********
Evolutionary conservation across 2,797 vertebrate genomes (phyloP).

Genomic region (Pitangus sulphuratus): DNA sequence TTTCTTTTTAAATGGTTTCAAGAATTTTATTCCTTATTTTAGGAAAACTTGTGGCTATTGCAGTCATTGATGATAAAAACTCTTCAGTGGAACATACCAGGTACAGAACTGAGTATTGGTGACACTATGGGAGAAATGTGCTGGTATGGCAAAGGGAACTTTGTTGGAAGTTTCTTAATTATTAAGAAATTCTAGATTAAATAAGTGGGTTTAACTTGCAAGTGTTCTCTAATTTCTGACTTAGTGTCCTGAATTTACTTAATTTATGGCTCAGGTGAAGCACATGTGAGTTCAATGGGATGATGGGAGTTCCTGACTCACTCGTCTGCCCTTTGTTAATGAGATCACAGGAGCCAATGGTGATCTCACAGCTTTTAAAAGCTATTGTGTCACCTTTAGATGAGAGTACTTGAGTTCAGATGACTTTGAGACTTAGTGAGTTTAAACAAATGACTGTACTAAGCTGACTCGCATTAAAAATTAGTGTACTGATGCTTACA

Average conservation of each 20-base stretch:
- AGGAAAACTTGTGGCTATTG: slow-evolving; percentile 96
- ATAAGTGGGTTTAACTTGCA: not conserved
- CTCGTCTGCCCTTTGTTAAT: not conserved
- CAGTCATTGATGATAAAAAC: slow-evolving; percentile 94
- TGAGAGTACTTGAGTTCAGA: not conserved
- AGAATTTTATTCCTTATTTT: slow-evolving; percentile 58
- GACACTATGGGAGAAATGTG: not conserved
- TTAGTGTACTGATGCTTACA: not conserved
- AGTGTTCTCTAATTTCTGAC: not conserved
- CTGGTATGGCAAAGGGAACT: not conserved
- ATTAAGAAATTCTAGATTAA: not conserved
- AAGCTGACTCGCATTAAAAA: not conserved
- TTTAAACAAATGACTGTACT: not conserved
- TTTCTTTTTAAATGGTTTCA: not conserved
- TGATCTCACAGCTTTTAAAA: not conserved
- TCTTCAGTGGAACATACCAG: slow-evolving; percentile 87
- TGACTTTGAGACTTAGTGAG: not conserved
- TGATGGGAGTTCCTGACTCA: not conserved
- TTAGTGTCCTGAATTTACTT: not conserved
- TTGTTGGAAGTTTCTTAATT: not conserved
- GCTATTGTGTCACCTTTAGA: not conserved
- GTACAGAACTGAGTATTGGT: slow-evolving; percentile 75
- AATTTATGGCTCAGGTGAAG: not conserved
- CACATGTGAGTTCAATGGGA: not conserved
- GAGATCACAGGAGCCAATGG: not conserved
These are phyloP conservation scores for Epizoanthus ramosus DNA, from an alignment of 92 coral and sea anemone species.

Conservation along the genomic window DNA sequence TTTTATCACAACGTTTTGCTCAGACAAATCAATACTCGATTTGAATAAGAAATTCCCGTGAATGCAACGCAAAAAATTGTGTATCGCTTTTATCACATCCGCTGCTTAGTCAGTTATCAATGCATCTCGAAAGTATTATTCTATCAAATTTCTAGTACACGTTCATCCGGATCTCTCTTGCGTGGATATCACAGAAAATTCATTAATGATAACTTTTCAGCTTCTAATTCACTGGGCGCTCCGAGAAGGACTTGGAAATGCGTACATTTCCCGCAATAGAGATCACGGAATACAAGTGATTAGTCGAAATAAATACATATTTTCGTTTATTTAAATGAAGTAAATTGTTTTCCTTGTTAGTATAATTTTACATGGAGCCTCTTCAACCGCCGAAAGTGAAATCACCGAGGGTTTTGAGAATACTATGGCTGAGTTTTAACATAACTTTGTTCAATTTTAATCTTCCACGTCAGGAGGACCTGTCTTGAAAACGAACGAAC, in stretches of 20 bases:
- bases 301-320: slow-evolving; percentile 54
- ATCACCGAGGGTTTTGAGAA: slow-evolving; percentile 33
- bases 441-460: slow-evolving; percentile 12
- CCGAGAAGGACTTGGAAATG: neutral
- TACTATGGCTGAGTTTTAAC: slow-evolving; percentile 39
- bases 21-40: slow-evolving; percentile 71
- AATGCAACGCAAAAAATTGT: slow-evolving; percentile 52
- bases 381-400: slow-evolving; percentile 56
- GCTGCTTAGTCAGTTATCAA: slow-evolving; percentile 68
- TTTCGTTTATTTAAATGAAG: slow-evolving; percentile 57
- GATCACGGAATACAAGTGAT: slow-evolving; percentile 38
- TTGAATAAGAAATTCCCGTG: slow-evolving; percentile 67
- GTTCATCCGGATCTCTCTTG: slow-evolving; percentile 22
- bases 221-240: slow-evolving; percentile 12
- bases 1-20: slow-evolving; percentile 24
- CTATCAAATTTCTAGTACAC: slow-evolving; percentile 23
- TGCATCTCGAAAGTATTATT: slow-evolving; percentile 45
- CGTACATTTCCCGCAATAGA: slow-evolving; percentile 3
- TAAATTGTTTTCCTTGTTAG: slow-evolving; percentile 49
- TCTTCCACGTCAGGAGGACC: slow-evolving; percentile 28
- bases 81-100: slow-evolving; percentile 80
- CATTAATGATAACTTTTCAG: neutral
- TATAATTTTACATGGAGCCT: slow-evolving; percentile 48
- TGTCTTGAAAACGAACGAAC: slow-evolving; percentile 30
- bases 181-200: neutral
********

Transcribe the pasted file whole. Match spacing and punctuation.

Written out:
Evolutionary conservation across 2,797 vertebrate genomes (phyloP).

Genomic region (Pitangus sulphuratus): DNA sequence TTTCTTTTTAAATGGTTTCAAGAATTTTATTCCTTATTTTAGGAAAACTTGTGGCTATTGCAGTCATTGATGATAAAAACTCTTCAGTGGAACATACCAGGTACAGAACTGAGTATTGGTGACACTATGGGAGAAATGTGCTGGTATGGCAAAGGGAACTTTGTTGGAAGTTTCTTAATTATTAAGAAATTCTAGATTAAATAAGTGGGTTTAACTTGCAAGTGTTCTCTAATTTCTGACTTAGTGTCCTGAATTTACTTAATTTATGGCTCAGGTGAAGCACATGTGAGTTCAATGGGATGATGGGAGTTCCTGACTCACTCGTCTGCCCTTTGTTAATGAGATCACAGGAGCCAATGGTGATCTCACAGCTTTTAAAAGCTATTGTGTCACCTTTAGATGAGAGTACTTGAGTTCAGATGACTTTGAGACTTAGTGAGTTTAAACAAATGACTGTACTAAGCTGACTCGCATTAAAAATTAGTGTACTGATGCTTACA

Average conservation of each 20-base stretch:
- AGGAAAACTTGTGGCTATTG: slow-evolving; percentile 96
- ATAAGTGGGTTTAACTTGCA: not conserved
- CTCGTCTGCCCTTTGTTAAT: not conserved
- CAGTCATTGATGATAAAAAC: slow-evolving; percentile 94
- TGAGAGTACTTGAGTTCAGA: not conserved
- AGAATTTTATTCCTTATTTT: slow-evolving; percentile 58
- GACACTATGGGAGAAATGTG: not conserved
- TTAGTGTACTGATGCTTACA: not conserved
- AGTGTTCTCTAATTTCTGAC: not conserved
- CTGGTATGGCAAAGGGAACT: not conserved
- ATTAAGAAATTCTAGATTAA: not conserved
- AAGCTGACTCGCATTAAAAA: not conserved
- TTTAAACAAATGACTGTACT: not conserved
- TTTCTTTTTAAATGGTTTCA: not conserved
- TGATCTCACAGCTTTTAAAA: not conserved
- TCTTCAGTGGAACATACCAG: slow-evolving; percentile 87
- TGACTTTGAGACTTAGTGAG: not conserved
- TGATGGGAGTTCCTGACTCA: not conserved
- TTAGTGTCCTGAATTTACTT: not conserved
- TTGTTGGAAGTTTCTTAATT: not conserved
- GCTATTGTGTCACCTTTAGA: not conserved
- GTACAGAACTGAGTATTGGT: slow-evolving; percentile 75
- AATTTATGGCTCAGGTGAAG: not conserved
- CACATGTGAGTTCAATGGGA: not conserved
- GAGATCACAGGAGCCAATGG: not conserved
These are phyloP conservation scores for Epizoanthus ramosus DNA, from an alignment of 92 coral and sea anemone species.

Conservation along the genomic window DNA sequence TTTTATCACAACGTTTTGCTCAGACAAATCAATACTCGATTTGAATAAGAAATTCCCGTGAATGCAACGCAAAAAATTGTGTATCGCTTTTATCACATCCGCTGCTTAGTCAGTTATCAATGCATCTCGAAAGTATTATTCTATCAAATTTCTAGTACACGTTCATCCGGATCTCTCTTGCGTGGATATCACAGAAAATTCATTAATGATAACTTTTCAGCTTCTAATTCACTGGGCGCTCCGAGAAGGACTTGGAAATGCGTACATTTCCCGCAATAGAGATCACGGAATACAAGTGATTAGTCGAAATAAATACATATTTTCGTTTATTTAAATGAAGTAAATTGTTTTCCTTGTTAGTATAATTTTACATGGAGCCTCTTCAACCGCCGAAAGTGAAATCACCGAGGGTTTTGAGAATACTATGGCTGAGTTTTAACATAACTTTGTTCAATTTTAATCTTCCACGTCAGGAGGACCTGTCTTGAAAACGAACGAAC, in stretches of 20 bases:
- bases 301-320: slow-evolving; percentile 54
- ATCACCGAGGGTTTTGAGAA: slow-evolving; percentile 33
- bases 441-460: slow-evolving; percentile 12
- CCGAGAAGGACTTGGAAATG: neutral
- TACTATGGCTGAGTTTTAAC: slow-evolving; percentile 39
- bases 21-40: slow-evolving; percentile 71
- AATGCAACGCAAAAAATTGT: slow-evolving; percentile 52
- bases 381-400: slow-evolving; percentile 56
- GCTGCTTAGTCAGTTATCAA: slow-evolving; percentile 68
- TTTCGTTTATTTAAATGAAG: slow-evolving; percentile 57
- GATCACGGAATACAAGTGAT: slow-evolving; percentile 38
- TTGAATAAGAAATTCCCGTG: slow-evolving; percentile 67
- GTTCATCCGGATCTCTCTTG: slow-evolving; percentile 22
- bases 221-240: slow-evolving; percentile 12
- bases 1-20: slow-evolving; percentile 24
- CTATCAAATTTCTAGTACAC: slow-evolving; percentile 23
- TGCATCTCGAAAGTATTATT: slow-evolving; percentile 45
- CGTACATTTCCCGCAATAGA: slow-evolving; percentile 3
- TAAATTGTTTTCCTTGTTAG: slow-evolving; percentile 49
- TCTTCCACGTCAGGAGGACC: slow-evolving; percentile 28
- bases 81-100: slow-evolving; percentile 80
- CATTAATGATAACTTTTCAG: neutral
- TATAATTTTACATGGAGCCT: slow-evolving; percentile 48
- TGTCTTGAAAACGAACGAAC: slow-evolving; percentile 30
- bases 181-200: neutral